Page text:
Open Tab: Just a Metra ride away, Kibbitznest offers a technology-free hygge haven
March 6, 2019
When most people get dressed for a night out in Chicago, they might pick a festive shirt and some sleek pants, maybe adding a flashy pair of shoes if they’re feeling up to it.
But as some friends and I got ready to head down to Kibbitznest Books, Brews & Blarney in West Lincoln Park, I was rummaging through my closet in search of my most comfortable sweater.
Run by a nonprofit of the same name whose mission is to encourage face-to-face communication, Kibbitznest is a self-described “bookbar” that invites you to “take back control of your humanness.” That means comfy chairs, lots of board games, and — gasp — no WiFi.
Kibbitznest may be the only bar where you can’t rely on your phone during every lull in a conversation. Evidently, the folks behind the space think its “WiFi-Free Zone” will make those conversations more meaningful; after all, the Yiddish word “kibbitz” refers to standing around, talking and making wisecracks.
But if you’re worried about it being awkward, don’t be intimidated by the screen-averse atmosphere — there’s plenty of distractions to pique your interest at Kibbitznest. Walking in, we were greeted by a stand of glossy magazines and newspapers, a wealth of cozy seats, and shelves filled with a plethora of board games. The walls are lined with books, knick knacks and decorations — it evoked a Brooklyn hipster vibe, but not in the pretentious way of an actual Brooklyn bar. Typewriters sat in front of bar stools, and the only screens in sight were a few televisions playing old movies.
We picked up a game of Bananagrams and headed to a room in the back where classic rock records spun and colorful paper lanterns hung from the ceiling. After claiming a table and skimming the menu, we went to the bar to order some conversation fuel.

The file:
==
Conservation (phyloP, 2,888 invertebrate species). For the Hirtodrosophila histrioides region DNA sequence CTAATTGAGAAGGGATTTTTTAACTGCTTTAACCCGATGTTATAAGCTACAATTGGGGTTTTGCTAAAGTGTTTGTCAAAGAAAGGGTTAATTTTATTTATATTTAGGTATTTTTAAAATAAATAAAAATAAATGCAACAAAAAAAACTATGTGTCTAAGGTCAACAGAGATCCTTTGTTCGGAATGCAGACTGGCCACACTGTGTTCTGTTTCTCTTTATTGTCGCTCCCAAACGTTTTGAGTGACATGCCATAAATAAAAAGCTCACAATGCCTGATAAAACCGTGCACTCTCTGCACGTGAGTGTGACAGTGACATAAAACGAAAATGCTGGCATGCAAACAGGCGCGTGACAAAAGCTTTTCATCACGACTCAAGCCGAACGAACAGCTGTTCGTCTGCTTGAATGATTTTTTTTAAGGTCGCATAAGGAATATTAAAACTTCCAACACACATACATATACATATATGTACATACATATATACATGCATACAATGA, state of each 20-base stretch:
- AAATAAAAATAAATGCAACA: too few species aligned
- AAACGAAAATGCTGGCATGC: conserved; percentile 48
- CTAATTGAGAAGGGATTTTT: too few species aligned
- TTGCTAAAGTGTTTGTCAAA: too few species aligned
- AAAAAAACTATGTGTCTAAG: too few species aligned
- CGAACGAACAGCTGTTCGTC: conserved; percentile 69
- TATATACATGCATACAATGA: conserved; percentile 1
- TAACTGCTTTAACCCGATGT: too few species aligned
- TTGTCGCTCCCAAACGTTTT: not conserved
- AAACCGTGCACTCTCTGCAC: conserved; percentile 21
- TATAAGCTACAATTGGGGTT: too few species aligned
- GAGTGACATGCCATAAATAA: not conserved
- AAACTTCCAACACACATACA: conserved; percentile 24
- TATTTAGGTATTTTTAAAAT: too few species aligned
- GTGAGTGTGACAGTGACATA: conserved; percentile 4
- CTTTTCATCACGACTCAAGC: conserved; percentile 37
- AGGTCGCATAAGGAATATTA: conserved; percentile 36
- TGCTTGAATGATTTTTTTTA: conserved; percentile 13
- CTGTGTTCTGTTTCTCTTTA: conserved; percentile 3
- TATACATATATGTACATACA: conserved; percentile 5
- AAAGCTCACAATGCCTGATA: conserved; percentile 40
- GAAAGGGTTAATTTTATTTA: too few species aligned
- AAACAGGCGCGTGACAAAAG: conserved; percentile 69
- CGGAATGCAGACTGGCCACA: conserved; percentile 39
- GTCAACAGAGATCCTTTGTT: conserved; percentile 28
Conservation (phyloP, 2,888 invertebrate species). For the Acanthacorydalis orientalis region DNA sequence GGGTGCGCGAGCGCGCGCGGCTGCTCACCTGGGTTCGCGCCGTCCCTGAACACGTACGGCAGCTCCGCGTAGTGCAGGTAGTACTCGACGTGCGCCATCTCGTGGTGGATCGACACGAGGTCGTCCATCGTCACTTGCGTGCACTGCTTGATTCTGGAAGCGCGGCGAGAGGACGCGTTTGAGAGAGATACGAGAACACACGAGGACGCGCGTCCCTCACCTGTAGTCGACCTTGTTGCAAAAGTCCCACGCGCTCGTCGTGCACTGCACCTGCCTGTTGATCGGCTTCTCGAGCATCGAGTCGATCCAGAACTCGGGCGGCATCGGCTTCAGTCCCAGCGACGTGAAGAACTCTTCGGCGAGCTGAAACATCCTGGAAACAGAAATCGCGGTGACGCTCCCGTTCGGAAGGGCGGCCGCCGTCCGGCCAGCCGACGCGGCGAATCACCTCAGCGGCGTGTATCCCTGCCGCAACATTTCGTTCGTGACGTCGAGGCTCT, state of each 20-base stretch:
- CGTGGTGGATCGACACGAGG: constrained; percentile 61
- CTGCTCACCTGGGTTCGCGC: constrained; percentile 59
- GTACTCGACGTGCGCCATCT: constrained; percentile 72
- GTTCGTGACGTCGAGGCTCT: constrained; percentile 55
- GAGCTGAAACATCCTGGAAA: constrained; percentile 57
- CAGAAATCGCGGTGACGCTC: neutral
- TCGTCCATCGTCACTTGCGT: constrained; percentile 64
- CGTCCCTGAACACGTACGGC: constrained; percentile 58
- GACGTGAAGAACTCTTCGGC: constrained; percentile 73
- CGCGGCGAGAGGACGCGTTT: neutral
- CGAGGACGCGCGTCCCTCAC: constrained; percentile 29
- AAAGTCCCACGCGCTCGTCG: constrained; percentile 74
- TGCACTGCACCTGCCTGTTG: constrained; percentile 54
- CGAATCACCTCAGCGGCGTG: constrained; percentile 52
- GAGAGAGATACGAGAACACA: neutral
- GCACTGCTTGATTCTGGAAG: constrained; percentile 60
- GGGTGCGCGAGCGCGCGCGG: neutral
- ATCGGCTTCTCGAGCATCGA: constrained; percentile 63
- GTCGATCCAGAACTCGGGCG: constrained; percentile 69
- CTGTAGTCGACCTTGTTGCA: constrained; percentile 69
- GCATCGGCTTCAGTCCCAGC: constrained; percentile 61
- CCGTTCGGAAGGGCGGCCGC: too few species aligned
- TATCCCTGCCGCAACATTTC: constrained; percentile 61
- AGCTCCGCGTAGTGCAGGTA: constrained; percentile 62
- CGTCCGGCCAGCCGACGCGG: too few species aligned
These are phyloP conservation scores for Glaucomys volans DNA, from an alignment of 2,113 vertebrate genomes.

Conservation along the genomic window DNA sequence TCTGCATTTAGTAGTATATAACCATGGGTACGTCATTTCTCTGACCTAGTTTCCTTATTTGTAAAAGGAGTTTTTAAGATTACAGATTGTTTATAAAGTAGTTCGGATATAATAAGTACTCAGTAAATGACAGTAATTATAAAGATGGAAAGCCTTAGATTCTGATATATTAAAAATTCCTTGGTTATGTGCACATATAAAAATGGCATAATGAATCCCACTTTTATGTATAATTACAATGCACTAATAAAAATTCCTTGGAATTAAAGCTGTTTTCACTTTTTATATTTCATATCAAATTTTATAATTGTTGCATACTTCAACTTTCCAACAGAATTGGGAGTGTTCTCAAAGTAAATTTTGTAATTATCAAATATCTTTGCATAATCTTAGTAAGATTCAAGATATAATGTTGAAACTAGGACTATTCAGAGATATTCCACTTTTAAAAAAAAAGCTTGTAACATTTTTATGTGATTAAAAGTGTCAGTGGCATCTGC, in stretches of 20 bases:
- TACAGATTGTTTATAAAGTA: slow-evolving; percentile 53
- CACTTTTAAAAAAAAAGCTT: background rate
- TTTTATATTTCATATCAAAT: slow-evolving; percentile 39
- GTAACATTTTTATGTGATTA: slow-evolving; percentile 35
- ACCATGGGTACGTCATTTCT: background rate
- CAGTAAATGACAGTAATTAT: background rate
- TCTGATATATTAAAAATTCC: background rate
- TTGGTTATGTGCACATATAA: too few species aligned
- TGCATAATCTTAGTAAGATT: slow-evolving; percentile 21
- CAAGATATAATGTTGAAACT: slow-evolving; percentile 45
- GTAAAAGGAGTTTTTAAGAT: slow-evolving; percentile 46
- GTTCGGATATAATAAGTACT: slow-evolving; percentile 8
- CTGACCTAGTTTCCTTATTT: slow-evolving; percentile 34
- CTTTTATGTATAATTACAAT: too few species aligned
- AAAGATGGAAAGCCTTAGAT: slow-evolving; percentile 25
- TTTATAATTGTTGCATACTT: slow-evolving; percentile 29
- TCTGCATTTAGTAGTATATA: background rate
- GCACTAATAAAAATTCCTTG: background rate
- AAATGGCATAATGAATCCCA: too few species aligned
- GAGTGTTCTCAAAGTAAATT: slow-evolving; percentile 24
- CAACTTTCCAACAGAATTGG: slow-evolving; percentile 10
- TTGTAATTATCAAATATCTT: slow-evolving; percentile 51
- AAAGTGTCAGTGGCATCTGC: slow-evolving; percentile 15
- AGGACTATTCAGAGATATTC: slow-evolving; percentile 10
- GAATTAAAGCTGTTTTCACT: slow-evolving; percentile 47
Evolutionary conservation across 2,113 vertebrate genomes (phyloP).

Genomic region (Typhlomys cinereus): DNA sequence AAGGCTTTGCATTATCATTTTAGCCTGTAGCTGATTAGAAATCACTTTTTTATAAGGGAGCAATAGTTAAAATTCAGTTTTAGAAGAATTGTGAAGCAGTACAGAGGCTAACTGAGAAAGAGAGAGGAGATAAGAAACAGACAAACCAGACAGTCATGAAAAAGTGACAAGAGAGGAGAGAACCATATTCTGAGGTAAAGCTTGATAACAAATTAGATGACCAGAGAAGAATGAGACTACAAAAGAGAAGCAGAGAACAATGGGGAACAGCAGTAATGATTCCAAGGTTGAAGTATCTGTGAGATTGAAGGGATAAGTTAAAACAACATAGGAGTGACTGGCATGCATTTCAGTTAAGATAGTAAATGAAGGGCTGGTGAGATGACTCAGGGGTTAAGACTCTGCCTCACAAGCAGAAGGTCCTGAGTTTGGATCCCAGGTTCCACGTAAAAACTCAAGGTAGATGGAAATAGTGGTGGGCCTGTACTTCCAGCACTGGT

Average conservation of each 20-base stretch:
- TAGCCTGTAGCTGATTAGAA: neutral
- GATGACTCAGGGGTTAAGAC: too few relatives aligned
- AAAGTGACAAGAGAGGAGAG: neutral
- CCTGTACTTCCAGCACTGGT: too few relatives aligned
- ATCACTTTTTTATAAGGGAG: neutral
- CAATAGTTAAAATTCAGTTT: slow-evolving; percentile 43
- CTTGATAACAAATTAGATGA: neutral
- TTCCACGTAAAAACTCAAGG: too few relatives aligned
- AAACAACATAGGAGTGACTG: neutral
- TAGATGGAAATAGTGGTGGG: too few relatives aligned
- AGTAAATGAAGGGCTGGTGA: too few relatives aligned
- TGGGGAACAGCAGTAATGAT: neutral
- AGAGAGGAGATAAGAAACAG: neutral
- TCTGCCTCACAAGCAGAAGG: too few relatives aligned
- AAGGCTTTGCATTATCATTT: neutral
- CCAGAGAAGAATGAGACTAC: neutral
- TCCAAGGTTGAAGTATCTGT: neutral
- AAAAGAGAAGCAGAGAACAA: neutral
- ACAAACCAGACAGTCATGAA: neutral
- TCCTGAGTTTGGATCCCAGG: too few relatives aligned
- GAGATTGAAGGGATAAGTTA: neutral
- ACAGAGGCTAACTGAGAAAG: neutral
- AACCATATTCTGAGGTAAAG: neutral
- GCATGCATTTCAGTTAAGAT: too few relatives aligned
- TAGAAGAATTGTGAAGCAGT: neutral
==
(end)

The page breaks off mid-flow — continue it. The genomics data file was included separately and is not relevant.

But beware: Opening up a menu at Kibbitznest might remind you of anxiously confronting Caesar during registration.
The “Economics” section includes marinated olives, spiced marcona almonds and dried fruit. “The Classics” offer a jumbo Chicago-style hot dog along with a selection of decadent cheese plates. “Poetry” is for those with a sweet tooth: local, homemade Bobtail ice cream, cookies, brownies and their relevant combinations. There’s also gourmet tea and coffee courtesy of “The Natural Sciences.” Non-alcoholic beverages are — no-brainer — listed under “Religious Studies.” By the end of the night, you just might leave Kibbitznest having ordered a full class schedule’s worth of items.
The cocktail tab features Kibbitznest’s takes on the classics as well as their own concoctions. My friends ordered a “1941 Moscow Mule” (made with small-batch vodka) and “Don Pedro’s Paloma” (a dangerously fruity mix of blanca tequila, grapefruit juice, lime, and blood orange juice). I went with a pot of rich, fragrant hibiscus tea (had I felt more adventurous, they also offer it spiked).
To complement our drinks, we split a cheese plate that arrived blooming with apples, grapes, crackers, jam, honey and bread. Yes, it was $21, but let me tell you: It was some really good cheese.
With our drinks and cheese in hand, we sat down for a high-spirited game of Bananagrams (which I lost, per usual). Soon, and after switching to the less-competitive Taboo, we had a hankering for dessert and ordered an ice cream sundae: scoops of cookies and cream, cookie dough, and salted caramel pretzel drizzled in chocolate sauce and topped with real whipped cream and a cherry.
It may have been partially due to the rain outside that evening, but I couldn’t help but cozy up in the hygge haven that Kibbitznest offers. And while the bar asks its visitors to divorce from their phones for the evening, it doesn’t feel like stepping back into the past. Instead, it shows us an alternative for the present — one where we take the time every so often to disconnect, eat, drink and be a little more human.